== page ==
If you need to remove more CO2 than what you emit and we need to remove 40 gigatons more than what we emit right now, you cannot do it from industrial facilities, the best that you can achieve is carbon neutrality. You need to go carbon negative. For that you have to go and remove CO2 from air.

Steven Cherry I said that 20 years from now, we’ll wish we had started all this 20 years earlier, but you actually started this process a decade ago, you already foresaw that we would need carbon negative processes. But at the same time, as you mentioned, you were also working to develop the Kyoto Protocols, specifically creating carbon markets. Was that just a stopgap before getting to this point that you’re at now?

Graciela Chichilnisky No. No, no. The carbon market solution was the solution, an easy solution. Let me explain. The problem is that our prices are all wrong, and when we try to maximize economic performance, we maximize our GDP, in which we don’t take into account the enormous damage that excessive CO2 emissions are causing to humans to our economy, to our world, and even to our survival as a species. So the invention of the carbon market—I invented and I designed it and I rolled it into the Kyoto Protocol in 1997—was done with a purpose of changing the system of values.

In other words, introducing prices and values that make it more desirable to be clean rather than to over-emit. Right now if we were to cut all the trees in the United States and produce toilet paper, our would economic system of economic performance, how we measure it, we say that we are much better off. After all, more trees are being cut off and used to produce toilet paper than before.

So I decided that this had to change. And in fact, when I designed and created the carbon market, in the Kyoto Protocol, it became international law in 2005. And it is now what’s called the European Union Emission Trading System, which encompasses 27 nations, and is also used in China, in 14 states in the United States, and essentially 25 percent of humankind is using now the carbon market, that I designed and wrote into the protocol originally in 1997. But the most important statistic for me is, in December 2019 Physics Today, there is an article on the carbon market, which says the carbon market has succeeded by decreasing the emissions from the nations that use the carbon market in those years since 2005, when it became international law, decreasing the emission, those nations that use the carbon market by 30 percent from the base year.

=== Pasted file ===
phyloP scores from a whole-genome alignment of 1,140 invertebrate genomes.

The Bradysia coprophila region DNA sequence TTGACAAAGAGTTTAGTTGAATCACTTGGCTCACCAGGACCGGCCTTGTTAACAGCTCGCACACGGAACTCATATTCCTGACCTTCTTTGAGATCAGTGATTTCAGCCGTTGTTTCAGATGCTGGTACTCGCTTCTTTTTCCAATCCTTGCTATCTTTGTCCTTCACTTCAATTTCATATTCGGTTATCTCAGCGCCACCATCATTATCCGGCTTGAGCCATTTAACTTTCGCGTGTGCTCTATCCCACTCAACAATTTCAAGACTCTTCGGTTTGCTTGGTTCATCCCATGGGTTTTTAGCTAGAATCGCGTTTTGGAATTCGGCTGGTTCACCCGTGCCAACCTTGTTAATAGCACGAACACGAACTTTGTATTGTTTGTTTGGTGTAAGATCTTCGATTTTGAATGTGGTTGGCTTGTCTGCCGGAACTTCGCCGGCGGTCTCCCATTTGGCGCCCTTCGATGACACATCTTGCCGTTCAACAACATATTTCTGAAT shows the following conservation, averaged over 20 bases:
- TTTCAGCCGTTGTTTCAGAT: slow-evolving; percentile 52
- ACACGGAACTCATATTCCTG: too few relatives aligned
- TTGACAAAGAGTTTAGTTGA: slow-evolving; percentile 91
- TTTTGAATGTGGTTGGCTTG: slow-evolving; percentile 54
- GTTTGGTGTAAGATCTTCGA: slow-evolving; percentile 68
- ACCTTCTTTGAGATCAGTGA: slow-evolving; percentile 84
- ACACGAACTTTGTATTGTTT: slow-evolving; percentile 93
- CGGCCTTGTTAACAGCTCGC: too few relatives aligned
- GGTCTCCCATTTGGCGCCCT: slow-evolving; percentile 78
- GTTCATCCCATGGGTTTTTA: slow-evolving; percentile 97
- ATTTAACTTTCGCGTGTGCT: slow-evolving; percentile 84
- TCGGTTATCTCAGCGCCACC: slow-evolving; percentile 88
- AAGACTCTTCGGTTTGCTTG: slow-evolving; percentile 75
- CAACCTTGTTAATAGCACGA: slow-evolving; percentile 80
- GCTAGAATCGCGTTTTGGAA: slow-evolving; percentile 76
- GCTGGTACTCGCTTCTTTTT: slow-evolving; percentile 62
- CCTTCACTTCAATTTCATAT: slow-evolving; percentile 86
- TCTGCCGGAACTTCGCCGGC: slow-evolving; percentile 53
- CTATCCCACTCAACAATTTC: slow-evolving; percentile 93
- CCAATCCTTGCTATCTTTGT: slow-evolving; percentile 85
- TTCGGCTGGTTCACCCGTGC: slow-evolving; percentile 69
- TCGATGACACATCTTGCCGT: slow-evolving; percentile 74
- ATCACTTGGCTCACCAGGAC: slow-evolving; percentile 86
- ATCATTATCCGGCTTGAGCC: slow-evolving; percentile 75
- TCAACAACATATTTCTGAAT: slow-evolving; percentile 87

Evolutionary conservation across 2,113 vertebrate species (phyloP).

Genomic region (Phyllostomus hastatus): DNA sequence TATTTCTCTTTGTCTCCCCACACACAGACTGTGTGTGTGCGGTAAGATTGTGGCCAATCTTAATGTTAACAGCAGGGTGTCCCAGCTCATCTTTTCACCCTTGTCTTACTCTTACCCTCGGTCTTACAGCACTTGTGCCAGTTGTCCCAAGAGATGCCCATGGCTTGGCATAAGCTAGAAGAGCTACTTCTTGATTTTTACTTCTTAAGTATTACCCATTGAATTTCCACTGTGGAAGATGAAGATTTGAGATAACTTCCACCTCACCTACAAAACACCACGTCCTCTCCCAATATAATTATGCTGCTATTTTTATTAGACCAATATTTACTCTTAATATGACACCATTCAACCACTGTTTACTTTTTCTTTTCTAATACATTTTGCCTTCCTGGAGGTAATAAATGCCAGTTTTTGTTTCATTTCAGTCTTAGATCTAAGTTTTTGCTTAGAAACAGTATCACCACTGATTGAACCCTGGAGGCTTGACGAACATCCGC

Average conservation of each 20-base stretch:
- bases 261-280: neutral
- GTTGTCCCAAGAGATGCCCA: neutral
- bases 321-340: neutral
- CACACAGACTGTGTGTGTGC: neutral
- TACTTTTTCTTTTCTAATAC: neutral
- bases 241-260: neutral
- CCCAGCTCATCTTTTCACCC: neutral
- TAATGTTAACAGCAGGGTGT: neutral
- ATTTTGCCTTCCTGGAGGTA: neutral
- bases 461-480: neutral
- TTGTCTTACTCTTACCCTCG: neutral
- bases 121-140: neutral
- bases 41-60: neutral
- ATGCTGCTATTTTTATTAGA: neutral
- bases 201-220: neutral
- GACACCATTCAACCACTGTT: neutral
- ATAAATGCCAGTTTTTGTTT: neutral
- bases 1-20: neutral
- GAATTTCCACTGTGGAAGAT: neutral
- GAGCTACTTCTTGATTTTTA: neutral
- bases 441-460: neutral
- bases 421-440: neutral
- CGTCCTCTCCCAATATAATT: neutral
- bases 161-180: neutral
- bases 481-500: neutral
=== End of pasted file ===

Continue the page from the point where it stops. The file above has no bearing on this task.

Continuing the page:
Another way of saying is that if the whole world was using, not just the 25 percent that I mentioned, the carbon markets, we would be 30 percent below the level of emissions of 2005. And you know what? We really wouldn’t have the climate disaster, the catastrophe, that we fear. We would not have it because we would be containing the emissions of CO2 through the use of the carbon market, as was done in all the nations that adopted carbon market when it became international law in 2005.

So that’s a solution, but we haven’t adopted it, only 25 percent of the work succeeded. The rest of the world went south. We emitted even more. So now in relation to decreasing emissions because you cannot avoid increasing emissions—that’s critical—you now have to remove the CO2, the legacy CO2, that we put into the atmosphere and which is still in the atmosphere after all these years. So from the physical point of view, you have to know CO2 doesn’t decay, doesn’t decay as fast as other gases, and it remains in the atmosphere once emitted for decades, even hundreds of years in some cases. As a result of that, we do have a lot of legacy CO2 that doesn’t decay.

Steven Cherry The title of your book is Reversing Climate Change. The subtitle is How Carbon Removals Can Resolve Climate Change and Fix the Economy. Perhaps you want to say another word about the fix the economy part.

Graciela Chichilnisky Yeah, I will do it with two sentences. Sentence #1, I just want to quote new President Biden, who said, “When I think about climate change,” he said, “I think jobs, jobs, jobs.” So a technological evolution of this nature, that could be even a revolution, it’s creating a lot of jobs and it is creating the infrastructure that will allow us to solve the problem and grow the economy at the same time, because every time you remove CO2, you make money now. It doesn’t cost money. You have to invest initially, but you make money.